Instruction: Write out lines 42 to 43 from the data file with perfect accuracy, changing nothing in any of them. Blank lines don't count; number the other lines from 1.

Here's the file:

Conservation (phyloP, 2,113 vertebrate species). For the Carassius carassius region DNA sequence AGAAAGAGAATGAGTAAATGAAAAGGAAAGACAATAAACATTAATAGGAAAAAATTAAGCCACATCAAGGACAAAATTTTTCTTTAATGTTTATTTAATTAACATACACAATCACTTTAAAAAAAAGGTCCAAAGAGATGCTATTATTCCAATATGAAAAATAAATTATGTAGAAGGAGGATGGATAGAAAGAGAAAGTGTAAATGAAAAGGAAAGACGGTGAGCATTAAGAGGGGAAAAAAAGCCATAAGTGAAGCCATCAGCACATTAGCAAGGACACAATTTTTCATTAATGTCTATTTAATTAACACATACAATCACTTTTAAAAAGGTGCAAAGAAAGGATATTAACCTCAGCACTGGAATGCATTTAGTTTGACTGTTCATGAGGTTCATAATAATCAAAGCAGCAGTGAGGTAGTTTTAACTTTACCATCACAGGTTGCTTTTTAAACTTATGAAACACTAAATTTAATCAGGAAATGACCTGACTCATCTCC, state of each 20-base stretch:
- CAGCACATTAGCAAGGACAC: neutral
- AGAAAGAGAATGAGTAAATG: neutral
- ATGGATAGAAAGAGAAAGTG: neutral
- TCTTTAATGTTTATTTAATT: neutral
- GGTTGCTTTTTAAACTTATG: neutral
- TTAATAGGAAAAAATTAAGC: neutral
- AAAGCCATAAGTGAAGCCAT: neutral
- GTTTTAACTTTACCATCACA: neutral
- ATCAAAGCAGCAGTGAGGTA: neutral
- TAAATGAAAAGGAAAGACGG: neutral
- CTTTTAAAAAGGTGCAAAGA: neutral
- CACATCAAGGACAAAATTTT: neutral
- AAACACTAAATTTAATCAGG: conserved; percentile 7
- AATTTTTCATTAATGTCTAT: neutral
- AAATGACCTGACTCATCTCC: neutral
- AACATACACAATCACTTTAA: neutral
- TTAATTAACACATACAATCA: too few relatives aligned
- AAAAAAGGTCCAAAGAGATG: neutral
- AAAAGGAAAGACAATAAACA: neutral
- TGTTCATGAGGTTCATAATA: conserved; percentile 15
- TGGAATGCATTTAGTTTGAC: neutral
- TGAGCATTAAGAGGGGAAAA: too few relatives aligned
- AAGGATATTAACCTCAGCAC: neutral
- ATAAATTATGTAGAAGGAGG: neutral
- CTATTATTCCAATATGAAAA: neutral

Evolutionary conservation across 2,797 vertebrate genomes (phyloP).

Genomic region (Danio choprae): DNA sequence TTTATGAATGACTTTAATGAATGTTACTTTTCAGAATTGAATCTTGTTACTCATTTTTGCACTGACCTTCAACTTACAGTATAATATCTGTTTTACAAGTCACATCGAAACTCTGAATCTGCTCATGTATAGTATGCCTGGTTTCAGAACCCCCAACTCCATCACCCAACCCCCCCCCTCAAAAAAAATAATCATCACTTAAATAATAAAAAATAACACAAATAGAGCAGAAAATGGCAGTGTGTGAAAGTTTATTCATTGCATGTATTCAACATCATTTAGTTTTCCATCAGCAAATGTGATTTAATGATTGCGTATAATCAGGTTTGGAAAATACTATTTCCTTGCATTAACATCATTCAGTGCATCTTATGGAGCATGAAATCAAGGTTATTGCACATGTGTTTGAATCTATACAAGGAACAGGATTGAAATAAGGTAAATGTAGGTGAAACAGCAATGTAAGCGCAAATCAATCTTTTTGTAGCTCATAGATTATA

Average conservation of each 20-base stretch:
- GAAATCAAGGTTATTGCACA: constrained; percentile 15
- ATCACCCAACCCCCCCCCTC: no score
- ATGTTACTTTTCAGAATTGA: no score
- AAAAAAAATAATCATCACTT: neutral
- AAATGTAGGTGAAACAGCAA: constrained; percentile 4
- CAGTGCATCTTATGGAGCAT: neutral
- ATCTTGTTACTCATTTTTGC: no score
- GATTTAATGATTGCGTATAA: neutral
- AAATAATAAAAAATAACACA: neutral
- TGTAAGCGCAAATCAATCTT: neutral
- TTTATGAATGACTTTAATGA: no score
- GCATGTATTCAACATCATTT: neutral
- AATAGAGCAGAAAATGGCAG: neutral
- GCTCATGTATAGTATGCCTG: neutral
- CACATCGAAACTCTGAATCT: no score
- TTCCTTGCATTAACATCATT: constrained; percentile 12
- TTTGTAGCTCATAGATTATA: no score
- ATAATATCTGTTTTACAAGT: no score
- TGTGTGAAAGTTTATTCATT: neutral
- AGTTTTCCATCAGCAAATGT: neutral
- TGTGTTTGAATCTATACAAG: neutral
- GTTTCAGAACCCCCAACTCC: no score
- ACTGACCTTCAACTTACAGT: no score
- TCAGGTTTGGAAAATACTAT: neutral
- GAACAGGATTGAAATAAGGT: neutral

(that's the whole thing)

- AATAGAGCAGAAAATGGCAG: neutral
- GCTCATGTATAGTATGCCTG: neutral